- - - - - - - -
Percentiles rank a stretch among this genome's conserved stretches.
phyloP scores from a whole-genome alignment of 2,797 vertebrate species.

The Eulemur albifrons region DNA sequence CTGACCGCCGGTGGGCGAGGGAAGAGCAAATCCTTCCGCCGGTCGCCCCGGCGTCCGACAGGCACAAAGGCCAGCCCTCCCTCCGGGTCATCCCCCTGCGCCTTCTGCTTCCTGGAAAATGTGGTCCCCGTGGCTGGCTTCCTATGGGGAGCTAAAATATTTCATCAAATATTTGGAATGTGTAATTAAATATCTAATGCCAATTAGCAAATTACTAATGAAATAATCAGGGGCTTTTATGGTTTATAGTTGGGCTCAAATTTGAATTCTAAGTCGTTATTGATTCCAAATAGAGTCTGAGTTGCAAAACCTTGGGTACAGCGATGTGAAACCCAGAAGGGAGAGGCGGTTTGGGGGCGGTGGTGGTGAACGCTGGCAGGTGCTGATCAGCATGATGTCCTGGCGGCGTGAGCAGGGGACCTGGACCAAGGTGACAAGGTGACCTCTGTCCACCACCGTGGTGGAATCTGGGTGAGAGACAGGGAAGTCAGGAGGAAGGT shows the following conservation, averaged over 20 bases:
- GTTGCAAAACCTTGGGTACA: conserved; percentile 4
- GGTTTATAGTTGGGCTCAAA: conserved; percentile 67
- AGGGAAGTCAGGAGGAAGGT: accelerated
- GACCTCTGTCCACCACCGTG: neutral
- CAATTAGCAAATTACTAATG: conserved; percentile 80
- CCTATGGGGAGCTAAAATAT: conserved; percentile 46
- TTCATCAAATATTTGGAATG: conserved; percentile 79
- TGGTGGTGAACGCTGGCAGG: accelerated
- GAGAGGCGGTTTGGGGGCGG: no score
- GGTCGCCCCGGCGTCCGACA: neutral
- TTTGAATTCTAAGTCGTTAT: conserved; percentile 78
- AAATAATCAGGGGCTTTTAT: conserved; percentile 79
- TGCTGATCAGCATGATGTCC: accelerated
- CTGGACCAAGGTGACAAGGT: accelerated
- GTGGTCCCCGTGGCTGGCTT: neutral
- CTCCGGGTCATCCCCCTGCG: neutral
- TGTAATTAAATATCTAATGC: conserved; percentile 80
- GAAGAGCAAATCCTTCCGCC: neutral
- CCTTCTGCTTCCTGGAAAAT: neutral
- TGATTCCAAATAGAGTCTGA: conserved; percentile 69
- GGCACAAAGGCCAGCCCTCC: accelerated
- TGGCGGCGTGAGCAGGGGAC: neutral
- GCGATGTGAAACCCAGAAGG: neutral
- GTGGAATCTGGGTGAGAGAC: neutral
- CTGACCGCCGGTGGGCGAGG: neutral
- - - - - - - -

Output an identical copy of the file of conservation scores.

Percentiles rank a stretch among this genome's conserved stretches.
phyloP scores from a whole-genome alignment of 2,797 vertebrate species.

The Eulemur albifrons region DNA sequence CTGACCGCCGGTGGGCGAGGGAAGAGCAAATCCTTCCGCCGGTCGCCCCGGCGTCCGACAGGCACAAAGGCCAGCCCTCCCTCCGGGTCATCCCCCTGCGCCTTCTGCTTCCTGGAAAATGTGGTCCCCGTGGCTGGCTTCCTATGGGGAGCTAAAATATTTCATCAAATATTTGGAATGTGTAATTAAATATCTAATGCCAATTAGCAAATTACTAATGAAATAATCAGGGGCTTTTATGGTTTATAGTTGGGCTCAAATTTGAATTCTAAGTCGTTATTGATTCCAAATAGAGTCTGAGTTGCAAAACCTTGGGTACAGCGATGTGAAACCCAGAAGGGAGAGGCGGTTTGGGGGCGGTGGTGGTGAACGCTGGCAGGTGCTGATCAGCATGATGTCCTGGCGGCGTGAGCAGGGGACCTGGACCAAGGTGACAAGGTGACCTCTGTCCACCACCGTGGTGGAATCTGGGTGAGAGACAGGGAAGTCAGGAGGAAGGT shows the following conservation, averaged over 20 bases:
- GTTGCAAAACCTTGGGTACA: conserved; percentile 4
- GGTTTATAGTTGGGCTCAAA: conserved; percentile 67
- AGGGAAGTCAGGAGGAAGGT: accelerated
- GACCTCTGTCCACCACCGTG: neutral
- CAATTAGCAAATTACTAATG: conserved; percentile 80
- CCTATGGGGAGCTAAAATAT: conserved; percentile 46
- TTCATCAAATATTTGGAATG: conserved; percentile 79
- TGGTGGTGAACGCTGGCAGG: accelerated
- GAGAGGCGGTTTGGGGGCGG: no score
- GGTCGCCCCGGCGTCCGACA: neutral
- TTTGAATTCTAAGTCGTTAT: conserved; percentile 78
- AAATAATCAGGGGCTTTTAT: conserved; percentile 79
- TGCTGATCAGCATGATGTCC: accelerated
- CTGGACCAAGGTGACAAGGT: accelerated
- GTGGTCCCCGTGGCTGGCTT: neutral
- CTCCGGGTCATCCCCCTGCG: neutral
- TGTAATTAAATATCTAATGC: conserved; percentile 80
- GAAGAGCAAATCCTTCCGCC: neutral
- CCTTCTGCTTCCTGGAAAAT: neutral
- TGATTCCAAATAGAGTCTGA: conserved; percentile 69
- GGCACAAAGGCCAGCCCTCC: accelerated
- TGGCGGCGTGAGCAGGGGAC: neutral
- GCGATGTGAAACCCAGAAGG: neutral
- GTGGAATCTGGGTGAGAGAC: neutral
- CTGACCGCCGGTGGGCGAGG: neutral